King-size counterfeits

Monarch Opals are a new type synthetic opal that have hit the market this year. Here we examine what they are and the impact they’re…

 Our national gemstone has been given a shakeup recently with the introduction of a synthetic opal called Monarch Opal. They appear strikingly similar to their natural counterparts and have been popping up on various online sites such as Etsy, with retailers selling it as Monarch Opal but failing to mention that they are synthetic.

What is it?

Monarch Opal was created by the developer of the Zachary Process for turquoise, Jim Zachary. Also known as Sterling Opals, Monarch Opals are unique from other synthetic opals such as the Chinese and Gilsen opals in that they include veins or ‘potch lines’ similar to those you’d find in natural opals. The potch lines are black and random like a natural opal and some patterns are snake-like or honeycomb-like, similar to those in Ethiopian opals. All up, they combine the colour and distinctiveness of genuine opal with the economic pricing of synthetic opal.

Telling Signs

Other synthetic opals look unnatural, but Zachary has gone to considerable lengths to make the veins and patterns on Monarch Opals as close to natural as possible. This observation was echoed by assistant manager of Opals Down Under, Rhys Fox, who said Monarch Opals are of a calibre he has not seen before. For Rhys however, Monarch Opals appear too good to be natural.

“Those who know their opal, particularly Black Opal, can see that the potch lines in Monarch Opal are too frequent, but unfortunately, we’re a small minority, and those that do trade in this material would be aiming at the novice opal appreciator,” he said.

“Also, natural Black Opal gets its darker body tone from the natural potch, whereas Monarch Opal will not. “If you can feel it in person, as with most synthetic opal, it will feel more like plastic/resin.”

Director of Melbourne-based business Lightning Ridge Opal Mines, Atheka Le Souëf, held a similar view, stating that what sets them apart from other synthetic opals is that they lack the “too good to be true” colours often seen in the Chinese and Gilsen opals.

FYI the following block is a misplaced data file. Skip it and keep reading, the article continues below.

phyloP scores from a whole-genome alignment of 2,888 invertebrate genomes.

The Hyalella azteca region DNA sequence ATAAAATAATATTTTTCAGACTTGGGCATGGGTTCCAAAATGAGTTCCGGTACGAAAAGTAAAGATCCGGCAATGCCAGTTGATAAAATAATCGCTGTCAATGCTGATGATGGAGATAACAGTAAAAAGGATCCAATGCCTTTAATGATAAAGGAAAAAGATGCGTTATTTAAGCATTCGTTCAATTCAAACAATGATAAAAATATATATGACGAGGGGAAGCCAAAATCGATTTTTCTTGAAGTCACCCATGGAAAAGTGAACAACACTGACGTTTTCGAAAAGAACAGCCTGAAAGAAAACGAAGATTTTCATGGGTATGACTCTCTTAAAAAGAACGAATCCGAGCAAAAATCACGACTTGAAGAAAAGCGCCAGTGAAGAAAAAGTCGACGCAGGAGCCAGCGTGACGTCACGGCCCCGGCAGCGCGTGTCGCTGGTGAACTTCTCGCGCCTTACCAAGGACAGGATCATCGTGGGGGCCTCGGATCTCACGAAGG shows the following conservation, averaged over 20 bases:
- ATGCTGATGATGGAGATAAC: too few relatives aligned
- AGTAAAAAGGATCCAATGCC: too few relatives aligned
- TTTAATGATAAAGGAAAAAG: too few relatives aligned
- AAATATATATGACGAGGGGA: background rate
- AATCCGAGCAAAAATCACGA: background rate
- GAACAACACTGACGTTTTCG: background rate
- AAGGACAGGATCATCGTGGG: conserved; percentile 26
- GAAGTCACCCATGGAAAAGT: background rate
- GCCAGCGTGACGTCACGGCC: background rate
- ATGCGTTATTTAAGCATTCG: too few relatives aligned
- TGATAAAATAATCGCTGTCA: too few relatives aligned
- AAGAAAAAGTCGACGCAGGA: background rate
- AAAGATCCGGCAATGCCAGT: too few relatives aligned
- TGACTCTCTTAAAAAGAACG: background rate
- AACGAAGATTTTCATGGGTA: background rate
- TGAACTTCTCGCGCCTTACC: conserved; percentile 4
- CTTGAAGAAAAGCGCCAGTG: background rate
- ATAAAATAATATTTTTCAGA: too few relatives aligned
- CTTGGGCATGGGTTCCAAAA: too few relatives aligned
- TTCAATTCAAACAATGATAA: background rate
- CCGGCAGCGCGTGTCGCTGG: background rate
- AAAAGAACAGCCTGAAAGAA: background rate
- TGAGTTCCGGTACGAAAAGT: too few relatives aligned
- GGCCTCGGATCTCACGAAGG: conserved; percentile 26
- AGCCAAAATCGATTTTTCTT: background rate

“To me they slightly resemble untreated Andamooka Matrix, but that’s about it for the similarities for me!” she said.

“There is no other natural Australian opal that it actually adequately copies.”

Atheka found it interesting to note that smaller labs will certify Monarch Opals as natural with polymer filling.” 

“Smaller labs have been unable to adequately distinguish the difference between it and natural opal, so this has meant that they have recently been sold with authenticity certificates on an online opal site,” she said.

Deceptively Sold

As noted earlier, Monarch Opals are being sold online often without mentioning they are synthetic. Rhys said this deceptive practice is a concern.
“We do know the Opal Association of Australia has been keeping a close eye on such practices, and helping to regulate the sale of such synthetic material,” he said.

His advice for opal buyers to avoid unknowingly buying Monarch Opals would be to ask the seller where the opal is from.

“If the seller can’t tell you, then that would be a good indication (that it’s fake),” he said.

Atheka said the stones’ lack of labelling as synthetic is very deceptive, but nothing new.

“Synthetic opal is all over the internet, often without stating its origins,” she said.

“It’s really buyer beware.”

Opal Industry Unaffected, for Now

Fortunately for both Rhys and Atheka, the introduction of Monarch Opals hasn’t had any impact on their respective businesses. Since Opals Down Under and Lightning Ridge Opal Mine only deal in natural opals and opal doublet and triplets, neither have seen any downturn in trade since the introduction of Monarch Opals. However, Rhys said since that Monarch Opals are only new, they’re currently only retailing online, but believes it won’t take long for them to get into the local markets, and eventually tourist areas.

“However, we do not find it to be such a huge issue with retailers selling an item, as long as they are educating the consumer as to what Monarch Opal actually is,” he said.